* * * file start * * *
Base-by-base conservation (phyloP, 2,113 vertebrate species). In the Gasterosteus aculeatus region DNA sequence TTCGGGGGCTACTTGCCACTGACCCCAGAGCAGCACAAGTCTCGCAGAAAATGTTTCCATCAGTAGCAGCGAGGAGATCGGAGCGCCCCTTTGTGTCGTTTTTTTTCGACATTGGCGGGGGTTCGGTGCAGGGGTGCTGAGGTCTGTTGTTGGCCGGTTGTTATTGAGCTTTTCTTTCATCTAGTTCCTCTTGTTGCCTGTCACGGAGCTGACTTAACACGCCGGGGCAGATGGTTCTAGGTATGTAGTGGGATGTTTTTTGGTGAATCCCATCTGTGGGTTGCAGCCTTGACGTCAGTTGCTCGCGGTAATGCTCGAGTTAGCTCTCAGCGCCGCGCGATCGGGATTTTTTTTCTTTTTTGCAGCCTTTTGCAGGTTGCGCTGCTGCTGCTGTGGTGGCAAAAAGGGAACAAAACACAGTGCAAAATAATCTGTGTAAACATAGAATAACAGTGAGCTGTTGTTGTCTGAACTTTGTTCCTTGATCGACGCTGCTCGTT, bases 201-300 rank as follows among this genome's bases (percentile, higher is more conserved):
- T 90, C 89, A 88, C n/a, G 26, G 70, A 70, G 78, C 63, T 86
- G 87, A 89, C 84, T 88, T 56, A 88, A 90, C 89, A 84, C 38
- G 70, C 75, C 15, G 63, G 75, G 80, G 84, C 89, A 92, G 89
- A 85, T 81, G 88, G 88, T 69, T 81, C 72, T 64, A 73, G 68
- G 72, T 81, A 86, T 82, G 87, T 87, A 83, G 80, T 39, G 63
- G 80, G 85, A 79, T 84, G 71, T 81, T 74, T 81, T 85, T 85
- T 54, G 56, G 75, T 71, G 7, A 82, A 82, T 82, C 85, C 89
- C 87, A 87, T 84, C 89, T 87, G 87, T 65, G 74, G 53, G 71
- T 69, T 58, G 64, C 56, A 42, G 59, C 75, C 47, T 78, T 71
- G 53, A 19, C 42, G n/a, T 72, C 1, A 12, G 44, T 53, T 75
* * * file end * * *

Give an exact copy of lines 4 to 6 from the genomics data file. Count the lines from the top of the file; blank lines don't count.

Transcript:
- G 70, C 75, C 15, G 63, G 75, G 80, G 84, C 89, A 92, G 89
- A 85, T 81, G 88, G 88, T 69, T 81, C 72, T 64, A 73, G 68
- G 72, T 81, A 86, T 82, G 87, T 87, A 83, G 80, T 39, G 63